CATHOLIC Bishop of Bomadi, Hyacinth Egbedo hit headlines with his remarks at the funeral of General Owoye Andrew Azazi, former National Security Adviser. He blamed the death on the poor condition of the East-West Road and corruption. His audience included President Goodluck Jonathan and Governor Seriake Henry Dickson.
“Mr. President, repair the East-West Road. Tankers fall on that road everyday. Spare the lives of Nigerians. Work the road. The potholes should be covered. I almost got killed on the East-West Road because I shuttle between Bomadi (in Delta State) and Bayelsa,” Egbedo said in a homily that upset the dignitaries who are used to applauses in churches.
Egbedo localised the matter, yet the East-West Road epitomises how governments neglect projects, no matter their importance. The road runs through the oil producing and coastal States of Akwa-Ibom, Bayelsa, Delta and Rivers States. Neighbouring Abia, Cross River, Edo, and Imo States would also be beneficiaries of the ease of transportation and improved commerce it would create.
The road would unlock access to some of the communities in the Niger Delta, increasing their economic activities. Work is at snail speed, the recent flooding also exposed the poor quality of work and many dangerous sections of the road cause accidents.
President Umaru Musa Yar’Adua awarded the road. Expectations were high that Jonathan, being from the area, would have paid the road enough attention to see it completed since he took charge in 2010. Rather than promise quicker delivery of the project, the President delivered a lecture on the elusive definition of corruption.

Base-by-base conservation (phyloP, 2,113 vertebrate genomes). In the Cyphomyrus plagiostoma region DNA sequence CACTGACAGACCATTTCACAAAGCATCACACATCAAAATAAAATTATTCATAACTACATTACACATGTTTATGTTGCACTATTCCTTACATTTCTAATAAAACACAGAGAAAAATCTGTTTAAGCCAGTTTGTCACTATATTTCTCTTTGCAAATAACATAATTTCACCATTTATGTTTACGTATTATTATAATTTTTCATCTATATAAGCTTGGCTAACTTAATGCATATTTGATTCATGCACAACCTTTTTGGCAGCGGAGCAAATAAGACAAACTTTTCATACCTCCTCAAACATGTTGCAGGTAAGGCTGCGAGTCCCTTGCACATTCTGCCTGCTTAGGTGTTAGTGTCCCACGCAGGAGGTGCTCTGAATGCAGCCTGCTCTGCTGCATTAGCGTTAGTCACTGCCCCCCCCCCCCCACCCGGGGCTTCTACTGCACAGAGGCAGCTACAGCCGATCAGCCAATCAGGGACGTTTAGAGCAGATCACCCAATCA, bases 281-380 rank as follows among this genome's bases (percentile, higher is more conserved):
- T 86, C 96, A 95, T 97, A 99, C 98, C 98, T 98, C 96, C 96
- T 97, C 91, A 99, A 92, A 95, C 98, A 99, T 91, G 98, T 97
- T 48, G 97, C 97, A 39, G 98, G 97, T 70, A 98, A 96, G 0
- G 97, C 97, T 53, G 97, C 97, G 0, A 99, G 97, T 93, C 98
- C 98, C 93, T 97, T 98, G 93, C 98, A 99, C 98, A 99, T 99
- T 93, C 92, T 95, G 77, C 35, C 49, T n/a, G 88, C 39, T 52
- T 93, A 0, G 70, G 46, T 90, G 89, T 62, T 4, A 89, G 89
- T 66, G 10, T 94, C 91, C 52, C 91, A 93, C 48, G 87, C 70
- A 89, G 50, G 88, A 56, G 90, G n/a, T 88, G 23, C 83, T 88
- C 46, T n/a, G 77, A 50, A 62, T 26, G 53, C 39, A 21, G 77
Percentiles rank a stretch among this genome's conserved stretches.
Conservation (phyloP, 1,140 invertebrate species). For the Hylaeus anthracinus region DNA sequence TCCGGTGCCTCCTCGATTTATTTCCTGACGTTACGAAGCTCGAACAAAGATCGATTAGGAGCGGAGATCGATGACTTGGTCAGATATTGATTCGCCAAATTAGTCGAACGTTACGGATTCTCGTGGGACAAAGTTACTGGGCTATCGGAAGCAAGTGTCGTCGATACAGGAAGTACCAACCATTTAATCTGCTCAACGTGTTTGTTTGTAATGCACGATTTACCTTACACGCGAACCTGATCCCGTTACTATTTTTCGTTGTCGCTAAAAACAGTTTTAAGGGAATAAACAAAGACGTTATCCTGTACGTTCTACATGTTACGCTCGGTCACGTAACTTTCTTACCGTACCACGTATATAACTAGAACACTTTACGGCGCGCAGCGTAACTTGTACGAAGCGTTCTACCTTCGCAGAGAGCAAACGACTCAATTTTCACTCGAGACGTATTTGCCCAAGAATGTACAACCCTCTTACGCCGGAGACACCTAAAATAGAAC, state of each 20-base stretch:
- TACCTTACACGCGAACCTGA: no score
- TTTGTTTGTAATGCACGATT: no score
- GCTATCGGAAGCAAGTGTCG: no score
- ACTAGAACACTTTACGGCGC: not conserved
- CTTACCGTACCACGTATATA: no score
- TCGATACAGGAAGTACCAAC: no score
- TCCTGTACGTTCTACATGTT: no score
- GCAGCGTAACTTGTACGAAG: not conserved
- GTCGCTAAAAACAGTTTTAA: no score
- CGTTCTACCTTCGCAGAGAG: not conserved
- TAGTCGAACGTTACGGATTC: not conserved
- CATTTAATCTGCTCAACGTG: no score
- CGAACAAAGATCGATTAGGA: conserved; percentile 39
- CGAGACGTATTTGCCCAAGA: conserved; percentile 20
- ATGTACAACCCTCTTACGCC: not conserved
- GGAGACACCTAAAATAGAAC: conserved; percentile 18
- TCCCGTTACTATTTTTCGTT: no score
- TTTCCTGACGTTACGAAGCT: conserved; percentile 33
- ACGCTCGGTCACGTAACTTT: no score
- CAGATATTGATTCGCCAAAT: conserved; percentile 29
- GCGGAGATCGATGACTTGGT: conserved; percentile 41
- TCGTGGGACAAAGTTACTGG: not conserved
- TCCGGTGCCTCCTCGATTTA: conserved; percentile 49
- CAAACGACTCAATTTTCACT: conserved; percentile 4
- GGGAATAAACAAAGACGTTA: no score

“We talk about corruption as if it is the cause of our problems. No, yes, we have corruption in this country. The government has also been fighting corruption. But we have discovered that most of the issues called corruption are not corruption,” Jonathan said. Great discovery, but as always, he missed the point. Could more have been done? Should completion of the East-West Road wait until Nigerians can define corruption?
“If we do things properly, if we change our attitudes, most of these issues we are blaming on corruption, we will know that it is not corruption,” Jonathan concluded. What did he discover as cause of Nigeria’s tardy development?
Governor Dickson’s reaction was to reel off figures of contracts he awarded, in a comical display that indicated our leaders abhorred criticisms. Would they have objected to praises from the clergy even if they were given contrary to their performance?
The battle at Azazi’s burial was over the inclinations of religions to award unearned praises to dignitaries. It is one of the highest and most dangerous levels of corruption. Clerics need to speak the truth less sparingly.